Antimalarial drugs constitute a major part of antiprotozoal drugs and have been in practice for a long time. Antimalarial agents generally belong to the class of quinoline which acts by interfering with heme metabolism. The recent increase in development of chloroquine-resistant strains of Plasmodium falciparum and failure of vaccination program against malaria have fuelled the drug discovery program against this old and widespread disease. Quinoline and its related derivative comprise a class of heterocycles, which has been exploited immensely than any other nucleus for the development of potent antimalarial agents. Various chemical modifications of quinoline have been attempted to achieve analogs with potent antimalarial properties against sensitive as well as resistant strains of Plasmodium sp., together with minimal potential undesirable side effects. This review outlines essentially some of the recent chemical modifications undertaken for the development of potent antimalarial agents based on quinoline.
  65 13,506 779
Antidiabetic and antihyperlipidemic potential of Abelmoschus esculentus (L.) Moench. in streptozotocin-induced diabetic rats
V Sabitha, S Ramachandran, KR Naveen, K Panneerselvam
July-September 2011, 3(3):397-402
DOI:10.4103/0975-7406.84447  PMID:21966160
Objectives : The present investigation was aimed to study the antidiabetic and antihyperlipidemic potential of Abelmoschus esculentus peel and seed powder (AEPP and AESP) in streptozotocin (STZ)-induced diabetic rats. Materials and Methods : Acute toxicity of AEPP and AESP was studied in rats at 2000 mg/kg dose and diabetes was induced in rats by administration of STZ (60 mg/kg, i.p.). After 14 days of blood glucose stabilization, diabetic rats received AEPP, AESP, and glibenclamide up to 28 days. The blood samples were collected on day 28 to estimate the hemoglobin (Hb), glycosylated hemoglobin (HbA1c), serum glutamate-pyruvate transferase (SGPT), total protein (TP), and lipid profile levels. Results : In acute toxicity study, AESP and AESP did not show any toxicity or death up to a dose of 2000 mg/kg. Therefore, to assess the antidiabetic action, one by fifth and one by tenth dose of both powders were selected. Administration of AEPP and AESP at 100 and 200 mg/kg dose in diabetic rats showed significant (P < 0.001) reduction in blood glucose level and increase in body weight than diabetic control rats. A significant (P < 0.001) increased level of Hb, TP, and decreased level of HbA1c, SGPT were observed after the treatment of both doses of AEPP and AESP. Also, elevated lipid profile levels returned to near normal in diabetic rats after the administration of AEPP and AESP, 100 and 200 mg/kg dose, compared to diabetic control rats. Conclusion : The present study results, first time, support the antidiabetic and antihyperlipidemic potential of A. esculentus peel and seed powder in diabetic rats.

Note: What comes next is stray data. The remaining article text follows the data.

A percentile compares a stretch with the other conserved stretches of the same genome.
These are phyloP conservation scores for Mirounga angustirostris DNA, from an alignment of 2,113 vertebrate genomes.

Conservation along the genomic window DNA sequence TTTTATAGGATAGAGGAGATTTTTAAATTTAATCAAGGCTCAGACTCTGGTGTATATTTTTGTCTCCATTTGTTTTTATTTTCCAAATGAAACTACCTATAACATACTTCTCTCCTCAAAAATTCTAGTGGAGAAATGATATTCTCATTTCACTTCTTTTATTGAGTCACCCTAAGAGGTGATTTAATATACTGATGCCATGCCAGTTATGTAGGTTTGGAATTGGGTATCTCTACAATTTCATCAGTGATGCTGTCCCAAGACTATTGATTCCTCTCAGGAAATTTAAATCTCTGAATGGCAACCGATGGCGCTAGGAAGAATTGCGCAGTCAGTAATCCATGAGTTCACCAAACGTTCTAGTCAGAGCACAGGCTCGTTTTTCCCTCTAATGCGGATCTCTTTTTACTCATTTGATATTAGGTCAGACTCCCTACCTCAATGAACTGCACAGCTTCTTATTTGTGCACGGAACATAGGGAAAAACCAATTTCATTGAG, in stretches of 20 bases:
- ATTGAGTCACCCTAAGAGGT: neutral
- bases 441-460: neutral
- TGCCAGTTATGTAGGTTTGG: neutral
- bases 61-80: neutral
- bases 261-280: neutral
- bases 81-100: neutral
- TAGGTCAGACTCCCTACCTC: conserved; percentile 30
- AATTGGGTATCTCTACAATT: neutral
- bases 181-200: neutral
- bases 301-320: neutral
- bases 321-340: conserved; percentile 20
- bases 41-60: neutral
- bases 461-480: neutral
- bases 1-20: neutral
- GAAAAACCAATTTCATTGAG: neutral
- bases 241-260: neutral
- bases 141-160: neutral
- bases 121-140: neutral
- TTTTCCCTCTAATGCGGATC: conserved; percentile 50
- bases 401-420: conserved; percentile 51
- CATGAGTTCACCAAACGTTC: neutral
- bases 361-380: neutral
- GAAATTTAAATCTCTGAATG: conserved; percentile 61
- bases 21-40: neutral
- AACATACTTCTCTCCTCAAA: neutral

59 16,265 488
Theranostics: A treasured tailor for tomorrow
S Jeelani, RC Jagat Reddy, Thangadurai Maheswaran, GS Asokan, A Dany, B Anand
July 2014, 6(5):6-8
DOI:10.4103/0975-7406.137249  PMID:25210387
Emerging as a targeted, safe, and efficient pharmacotherapy is the approach of theranostics, which focuses on patient-centered care. It is a combination of diagnosis and therapeutics. It provides a transition from conventional medicine to personalized medicine. It deals with the custom made treatment plan based on uniqueness of every individual thus resulting in right drug for the right patient at the right time. Genetics plays a significant role in theranostics. Theranostics provides a cost-effective specific successful treatment protocol. Pharmacogenetics, proteomics and biomarker profiling forms the backbone of theranostics. The role of theranostics is interestingly appreciated at multi levels with special consideration in oncology wherein nano formulations in the form of liposomes, dendrimers, polymeric nanoparticles, metallic nanoparticles, quantum dots and carbon nanotubes play a very important role. Thus, theranostics is a holistic transition from trial and error medicine to predictive, preventive and personalized medicine leading to improved quality care of pharmacotherapy.
  54 5,822 506